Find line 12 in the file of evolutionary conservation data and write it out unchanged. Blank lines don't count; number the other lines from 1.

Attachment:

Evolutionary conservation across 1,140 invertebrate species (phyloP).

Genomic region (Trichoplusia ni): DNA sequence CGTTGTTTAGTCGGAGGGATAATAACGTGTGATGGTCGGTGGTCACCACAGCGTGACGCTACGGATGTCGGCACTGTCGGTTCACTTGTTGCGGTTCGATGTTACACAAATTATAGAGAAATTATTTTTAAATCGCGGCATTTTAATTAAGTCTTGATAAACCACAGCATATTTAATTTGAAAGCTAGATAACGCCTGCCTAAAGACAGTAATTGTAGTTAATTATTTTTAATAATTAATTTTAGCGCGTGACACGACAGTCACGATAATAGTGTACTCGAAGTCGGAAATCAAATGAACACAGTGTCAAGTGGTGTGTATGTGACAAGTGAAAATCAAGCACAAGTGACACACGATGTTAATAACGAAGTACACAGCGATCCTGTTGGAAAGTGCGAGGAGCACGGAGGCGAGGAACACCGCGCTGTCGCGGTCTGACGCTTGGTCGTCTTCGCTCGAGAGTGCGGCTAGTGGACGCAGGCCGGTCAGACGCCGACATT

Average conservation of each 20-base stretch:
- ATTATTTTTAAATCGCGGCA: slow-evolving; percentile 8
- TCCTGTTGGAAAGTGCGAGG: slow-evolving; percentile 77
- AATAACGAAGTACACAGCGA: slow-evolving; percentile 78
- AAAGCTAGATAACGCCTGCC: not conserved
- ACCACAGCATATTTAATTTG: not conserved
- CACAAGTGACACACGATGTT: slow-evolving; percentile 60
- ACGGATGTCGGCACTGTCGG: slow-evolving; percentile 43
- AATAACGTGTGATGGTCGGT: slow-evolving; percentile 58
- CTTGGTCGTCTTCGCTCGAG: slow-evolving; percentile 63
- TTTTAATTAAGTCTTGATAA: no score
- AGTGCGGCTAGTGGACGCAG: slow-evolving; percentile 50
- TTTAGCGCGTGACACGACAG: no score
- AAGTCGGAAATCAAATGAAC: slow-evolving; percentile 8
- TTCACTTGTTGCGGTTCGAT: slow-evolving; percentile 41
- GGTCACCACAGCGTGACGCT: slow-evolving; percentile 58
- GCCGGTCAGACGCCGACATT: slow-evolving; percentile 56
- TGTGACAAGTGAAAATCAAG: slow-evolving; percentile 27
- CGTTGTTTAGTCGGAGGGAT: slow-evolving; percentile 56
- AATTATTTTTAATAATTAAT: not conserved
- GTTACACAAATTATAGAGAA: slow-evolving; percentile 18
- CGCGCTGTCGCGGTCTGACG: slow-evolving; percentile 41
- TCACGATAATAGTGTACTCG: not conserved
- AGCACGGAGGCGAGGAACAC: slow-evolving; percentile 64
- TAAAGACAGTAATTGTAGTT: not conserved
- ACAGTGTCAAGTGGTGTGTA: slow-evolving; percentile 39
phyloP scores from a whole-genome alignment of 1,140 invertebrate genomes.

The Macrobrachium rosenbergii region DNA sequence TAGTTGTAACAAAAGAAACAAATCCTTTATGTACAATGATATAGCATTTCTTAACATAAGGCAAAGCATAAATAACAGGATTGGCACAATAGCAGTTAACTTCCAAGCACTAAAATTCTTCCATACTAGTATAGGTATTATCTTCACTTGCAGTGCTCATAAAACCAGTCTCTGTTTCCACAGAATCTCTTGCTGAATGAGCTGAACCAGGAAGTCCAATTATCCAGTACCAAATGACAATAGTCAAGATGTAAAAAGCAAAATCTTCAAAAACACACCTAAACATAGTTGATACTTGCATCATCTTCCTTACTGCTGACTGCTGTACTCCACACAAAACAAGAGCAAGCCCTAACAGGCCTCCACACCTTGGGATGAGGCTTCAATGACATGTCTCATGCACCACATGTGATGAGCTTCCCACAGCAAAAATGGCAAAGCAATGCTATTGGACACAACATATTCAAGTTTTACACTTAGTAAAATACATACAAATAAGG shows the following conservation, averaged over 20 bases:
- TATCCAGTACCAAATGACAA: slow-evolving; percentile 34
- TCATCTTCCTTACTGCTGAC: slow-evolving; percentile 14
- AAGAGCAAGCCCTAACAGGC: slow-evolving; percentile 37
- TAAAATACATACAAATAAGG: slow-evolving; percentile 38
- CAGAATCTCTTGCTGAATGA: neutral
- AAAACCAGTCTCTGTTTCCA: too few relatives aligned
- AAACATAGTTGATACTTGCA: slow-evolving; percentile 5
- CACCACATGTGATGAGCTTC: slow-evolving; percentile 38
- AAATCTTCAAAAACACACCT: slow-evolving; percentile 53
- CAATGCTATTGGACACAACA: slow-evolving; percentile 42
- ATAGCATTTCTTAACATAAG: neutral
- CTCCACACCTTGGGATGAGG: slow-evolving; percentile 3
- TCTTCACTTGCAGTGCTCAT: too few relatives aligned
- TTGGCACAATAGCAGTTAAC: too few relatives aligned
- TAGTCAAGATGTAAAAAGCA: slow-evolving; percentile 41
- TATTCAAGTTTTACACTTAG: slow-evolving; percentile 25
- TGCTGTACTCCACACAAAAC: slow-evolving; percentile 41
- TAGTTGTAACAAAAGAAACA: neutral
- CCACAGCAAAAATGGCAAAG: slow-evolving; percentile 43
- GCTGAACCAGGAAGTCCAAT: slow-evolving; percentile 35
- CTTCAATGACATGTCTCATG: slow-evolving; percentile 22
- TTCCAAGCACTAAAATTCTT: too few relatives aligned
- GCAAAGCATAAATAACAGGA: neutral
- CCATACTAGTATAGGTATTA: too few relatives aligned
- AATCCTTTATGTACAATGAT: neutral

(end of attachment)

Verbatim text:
- CTTGGTCGTCTTCGCTCGAG: slow-evolving; percentile 63